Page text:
About the Book
Fresh water is essential to both the ever-expanding human population and the ever-threatened natural landscapes that surround us. And yet, society seems to continually ignore the need for a common-sense approach to—and appreciation of—our freshwater resources and our consumption of this remarkable, life-giving substance that now exceeds its future availability.
This ground-breaking and approachable work, by two of Canada’s most authoritative experts on water issues, redefines our relationship with fresh water and outlines the steps we as a society will have to take if we wish to ensure the sustainability of our water supply for future generations.
About the Author(s)
Robert William Sandford is the EPCOR Chair for Water and Climate Security at the United Nations University Institute for Water, Environment, and Health. He is the co-author of the UN’s Water in the World We Want report on post-2015 global sustainable development goals relating to water. He is also the author of some 30 books on the history, heritage, and landscape of the Canadian Rockies, including Water, Weather and the Mountain West, Restoring the Flow: Confronting the World's Water Woes, Ethical Water: Learning to Value What Matters Most, Cold Matters: The State and Fate of Canada’s Fresh Water, Saving Lake Winnipeg, Flood Forecast: Climate Risk and Resiliency in Canada, Storm Warning: Water and Climate Security in a Changing World, North America in the Anthropocene, Our Vanishing Glaciers: The Snows of Yesteryear and the Future Climate of the Mountain West, The Weekender Effect: Hyperdevelopment in Mountain Towns – Updated Edition, and The Weekender Effect II: Fallout. He is also a co-author of The Columbia River Treaty: A Primer, The Climate Nexus: Water, Food, Energy and Biodiversity in a Changing World, and The Hard Work of Hope: Climate Change in the Age of Trump. Robert lives in Canmore, Alberta.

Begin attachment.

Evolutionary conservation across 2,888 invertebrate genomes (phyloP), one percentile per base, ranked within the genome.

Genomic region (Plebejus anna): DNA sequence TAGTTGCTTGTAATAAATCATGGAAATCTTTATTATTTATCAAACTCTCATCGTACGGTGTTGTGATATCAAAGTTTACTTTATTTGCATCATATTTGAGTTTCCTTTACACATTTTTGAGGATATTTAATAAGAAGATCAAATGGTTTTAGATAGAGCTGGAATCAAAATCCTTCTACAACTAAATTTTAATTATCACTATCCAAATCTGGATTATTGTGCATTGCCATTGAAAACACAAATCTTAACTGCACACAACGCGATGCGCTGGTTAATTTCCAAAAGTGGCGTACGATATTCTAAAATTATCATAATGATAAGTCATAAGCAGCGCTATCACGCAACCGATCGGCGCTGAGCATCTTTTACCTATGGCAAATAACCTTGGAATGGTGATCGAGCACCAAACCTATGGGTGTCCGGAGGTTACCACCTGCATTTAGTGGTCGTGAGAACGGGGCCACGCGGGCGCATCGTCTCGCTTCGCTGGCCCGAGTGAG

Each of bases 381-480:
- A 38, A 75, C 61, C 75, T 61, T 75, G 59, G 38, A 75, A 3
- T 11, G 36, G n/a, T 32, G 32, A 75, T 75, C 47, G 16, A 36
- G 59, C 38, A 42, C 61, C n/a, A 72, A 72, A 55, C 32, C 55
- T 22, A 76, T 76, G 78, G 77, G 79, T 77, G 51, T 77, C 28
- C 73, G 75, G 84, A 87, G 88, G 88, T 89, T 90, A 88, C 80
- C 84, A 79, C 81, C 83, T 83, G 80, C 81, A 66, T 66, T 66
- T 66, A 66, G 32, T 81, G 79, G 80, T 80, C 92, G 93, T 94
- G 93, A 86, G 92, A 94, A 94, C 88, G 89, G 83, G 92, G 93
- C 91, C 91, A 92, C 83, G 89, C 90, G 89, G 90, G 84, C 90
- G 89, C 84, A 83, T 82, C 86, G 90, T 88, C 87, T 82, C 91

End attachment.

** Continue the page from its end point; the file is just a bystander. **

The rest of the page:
Merrell-Ann S. Phare is a member of the Forum for Leadership on Water (FLOW), which published “Changing the Flow: A Blueprint for Federal Action on Freshwater.” She is also a legal advisor to the Assembly of First Nations regarding water matters. Merrell-Ann serves on numerous advisory committees and consultation bodies on behalf of the Centre for Indigenous Environmental Resources (CIER), including the Expert Advisory Committee to the National Round Table on Environment and Economy (NRTEE), the Regulatory Advisory Committee of the Canadian Environmental Assessment Agency and recently finished two three-year terms on the Joint Public Advisory Committee (JPAC) of the NAFTA Commission for Environmental Cooperation. She was a member of the 2005 Lake Winnipeg Implementation Committee and the 2003 Manitoba Task Force on Emissions Trading and the Manitoba Economy. She has been a member of Canada’s delegation to the United Nations’ Commission on Sustainable Development, and represented the Assembly of First Nations on Canada’s delegation to the first meeting of the parties to the Kyoto Protocol. She is also a member of RBC’s Blue Water Advisory Panel, which advises the Royal Bank on water matters and, in particular, distribution of its $50-million Blue Water Fund.